Liverpool When I was a kid, we called it the French Fort.
For most of the past two decades the fortified French mission overlooking Onondaga Lake has been known as Saint Marie Among the Iroquois. It’s now undergoing transformation into a Haudenosaunee heritage center called Skä•noñh: Great Law of Peace Center.
Skä•noñh is an Onondaga Nation greeting meaning “peace and wellness.”
“It’s going to be different, but it’ll be a good usage,” said Joe Ostuni Jr., who lives in Liverpool and serves as chairman of the Friends of Historic Onondaga Lake (FoHOL), a volunteer group which kept Ste. Marie open to visitors in the early part of this century after county budget cuts threatened to close it.
“Instead of focusing on the Jesuits of the 17th century as Sainte Marie did,” Ostuni said, “the Great Law of Peace Center will take a closer look at the Native American component.”
The brainchild of the Onondaga Historical Association, Onondaga County, the Onondaga Nation and local colleges, the Skä•noñh Center could emerge as an uplifting cross-cultural experience. Organizers are soliciting community input at a 7 p.m. meeting tonight, Wednesday, May 7, at the Skä•noñh Center, here in Liverpool at 6680 Onondaga Lake Parkway, and again at 7 p.m. May 13, at the Onondaga Nation Arena in Nedrow.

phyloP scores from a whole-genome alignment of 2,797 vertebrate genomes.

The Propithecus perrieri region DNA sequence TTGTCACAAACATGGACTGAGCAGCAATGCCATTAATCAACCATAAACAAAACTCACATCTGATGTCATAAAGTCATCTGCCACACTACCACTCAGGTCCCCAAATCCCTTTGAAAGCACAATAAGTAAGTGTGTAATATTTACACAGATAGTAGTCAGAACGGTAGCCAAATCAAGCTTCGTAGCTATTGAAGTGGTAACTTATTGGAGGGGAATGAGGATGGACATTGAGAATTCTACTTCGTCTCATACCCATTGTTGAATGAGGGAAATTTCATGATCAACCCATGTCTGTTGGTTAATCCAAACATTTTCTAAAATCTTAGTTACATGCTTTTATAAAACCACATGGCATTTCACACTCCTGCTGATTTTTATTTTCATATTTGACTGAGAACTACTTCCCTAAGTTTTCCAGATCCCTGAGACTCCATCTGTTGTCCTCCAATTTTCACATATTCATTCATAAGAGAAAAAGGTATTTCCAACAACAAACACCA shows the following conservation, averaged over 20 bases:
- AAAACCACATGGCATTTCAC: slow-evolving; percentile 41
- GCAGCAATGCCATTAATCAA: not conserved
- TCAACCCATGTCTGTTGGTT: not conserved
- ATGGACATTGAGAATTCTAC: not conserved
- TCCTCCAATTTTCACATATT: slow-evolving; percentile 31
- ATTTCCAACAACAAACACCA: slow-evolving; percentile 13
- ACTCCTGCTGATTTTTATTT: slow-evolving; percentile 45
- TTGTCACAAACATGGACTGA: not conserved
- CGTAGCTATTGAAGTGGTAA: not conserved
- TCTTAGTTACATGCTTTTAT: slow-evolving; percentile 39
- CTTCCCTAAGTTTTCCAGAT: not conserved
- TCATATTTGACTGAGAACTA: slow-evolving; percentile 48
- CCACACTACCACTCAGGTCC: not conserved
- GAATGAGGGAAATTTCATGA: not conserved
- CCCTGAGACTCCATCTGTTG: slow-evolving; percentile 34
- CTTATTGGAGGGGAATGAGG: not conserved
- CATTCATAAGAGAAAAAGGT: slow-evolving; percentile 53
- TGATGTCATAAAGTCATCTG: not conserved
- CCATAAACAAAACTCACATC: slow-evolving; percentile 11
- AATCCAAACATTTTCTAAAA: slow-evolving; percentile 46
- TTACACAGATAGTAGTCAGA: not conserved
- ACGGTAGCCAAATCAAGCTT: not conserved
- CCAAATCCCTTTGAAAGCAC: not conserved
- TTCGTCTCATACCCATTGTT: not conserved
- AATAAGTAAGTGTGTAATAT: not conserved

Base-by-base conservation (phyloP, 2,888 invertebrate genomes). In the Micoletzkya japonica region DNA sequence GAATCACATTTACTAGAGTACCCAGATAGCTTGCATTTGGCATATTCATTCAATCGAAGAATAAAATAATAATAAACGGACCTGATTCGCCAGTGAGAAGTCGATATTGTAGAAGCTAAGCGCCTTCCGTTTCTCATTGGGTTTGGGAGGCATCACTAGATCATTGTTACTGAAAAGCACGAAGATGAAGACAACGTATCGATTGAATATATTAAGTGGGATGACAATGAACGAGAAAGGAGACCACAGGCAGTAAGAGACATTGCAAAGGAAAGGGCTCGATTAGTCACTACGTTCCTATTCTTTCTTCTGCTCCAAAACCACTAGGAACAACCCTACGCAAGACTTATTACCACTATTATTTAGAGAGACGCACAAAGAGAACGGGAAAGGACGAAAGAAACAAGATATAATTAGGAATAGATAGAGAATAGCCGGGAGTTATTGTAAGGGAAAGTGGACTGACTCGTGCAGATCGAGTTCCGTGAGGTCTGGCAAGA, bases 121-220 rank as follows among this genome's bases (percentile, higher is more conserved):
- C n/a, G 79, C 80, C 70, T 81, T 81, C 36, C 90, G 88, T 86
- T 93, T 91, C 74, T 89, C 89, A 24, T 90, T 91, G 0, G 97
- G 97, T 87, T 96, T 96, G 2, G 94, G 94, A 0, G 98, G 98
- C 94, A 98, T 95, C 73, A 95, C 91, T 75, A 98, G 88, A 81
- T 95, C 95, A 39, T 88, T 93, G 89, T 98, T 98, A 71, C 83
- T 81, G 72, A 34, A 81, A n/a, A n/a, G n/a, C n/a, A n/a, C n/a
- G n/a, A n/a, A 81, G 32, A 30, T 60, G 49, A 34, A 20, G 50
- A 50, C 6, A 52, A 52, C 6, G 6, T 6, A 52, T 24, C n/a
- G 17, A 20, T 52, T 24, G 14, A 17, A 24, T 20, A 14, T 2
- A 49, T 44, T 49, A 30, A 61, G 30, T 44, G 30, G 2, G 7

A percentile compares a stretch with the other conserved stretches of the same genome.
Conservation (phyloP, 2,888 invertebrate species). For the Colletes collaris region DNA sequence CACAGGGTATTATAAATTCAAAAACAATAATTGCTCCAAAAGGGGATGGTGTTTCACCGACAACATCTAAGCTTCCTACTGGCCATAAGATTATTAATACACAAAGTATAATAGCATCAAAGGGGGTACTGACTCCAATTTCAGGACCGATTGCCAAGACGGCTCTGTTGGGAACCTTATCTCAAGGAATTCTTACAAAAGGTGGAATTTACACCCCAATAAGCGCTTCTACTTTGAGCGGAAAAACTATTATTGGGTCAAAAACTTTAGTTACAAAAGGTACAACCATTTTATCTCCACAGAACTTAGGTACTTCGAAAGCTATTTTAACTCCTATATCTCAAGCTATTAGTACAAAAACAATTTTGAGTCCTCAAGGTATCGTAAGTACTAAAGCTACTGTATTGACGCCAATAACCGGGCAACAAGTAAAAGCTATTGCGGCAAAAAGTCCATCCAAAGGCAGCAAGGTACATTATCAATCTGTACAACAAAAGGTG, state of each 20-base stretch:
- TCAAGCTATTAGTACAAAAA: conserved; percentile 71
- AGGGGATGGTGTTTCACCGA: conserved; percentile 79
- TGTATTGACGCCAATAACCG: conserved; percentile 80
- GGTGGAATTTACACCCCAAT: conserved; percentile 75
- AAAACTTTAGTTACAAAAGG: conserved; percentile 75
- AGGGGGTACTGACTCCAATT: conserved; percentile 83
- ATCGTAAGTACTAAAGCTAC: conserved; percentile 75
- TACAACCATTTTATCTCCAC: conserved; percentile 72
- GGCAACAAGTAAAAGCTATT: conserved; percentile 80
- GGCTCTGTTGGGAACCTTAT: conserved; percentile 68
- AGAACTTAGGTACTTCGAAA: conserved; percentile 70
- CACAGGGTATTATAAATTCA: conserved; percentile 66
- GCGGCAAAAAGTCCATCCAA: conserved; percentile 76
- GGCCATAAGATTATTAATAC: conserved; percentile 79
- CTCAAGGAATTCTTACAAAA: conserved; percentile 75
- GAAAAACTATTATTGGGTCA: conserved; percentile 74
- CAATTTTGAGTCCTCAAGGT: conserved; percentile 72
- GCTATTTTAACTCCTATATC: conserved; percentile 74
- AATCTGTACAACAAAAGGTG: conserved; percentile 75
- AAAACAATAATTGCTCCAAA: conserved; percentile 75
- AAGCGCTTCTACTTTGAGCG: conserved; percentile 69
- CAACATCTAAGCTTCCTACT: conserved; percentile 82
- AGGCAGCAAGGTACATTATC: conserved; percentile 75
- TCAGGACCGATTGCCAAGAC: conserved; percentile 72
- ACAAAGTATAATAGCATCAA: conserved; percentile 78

If you’re unable to make a meeting, visit survey.constantcontact.com/survey/a07e8zbv2hphs2h4yvh/startand submit your ideas in the “additional comments” section of the OHA survey or call 428-1864.
Last year, the OHA received a $50,000 grant from the New York State Council on the Arts under the Regional Economic Development Council for Phase II planning of the Skä•noñh Center. Phase III construction is expected in 2015.
Sandy Bigtree on board
Phil Arnold, an associate professor of religion and director of Syracuse University’s Native Studies Program, heads a 12-member planning committee also including OHA Executive Director Gregg Tripoli, who grew up in Liverpool.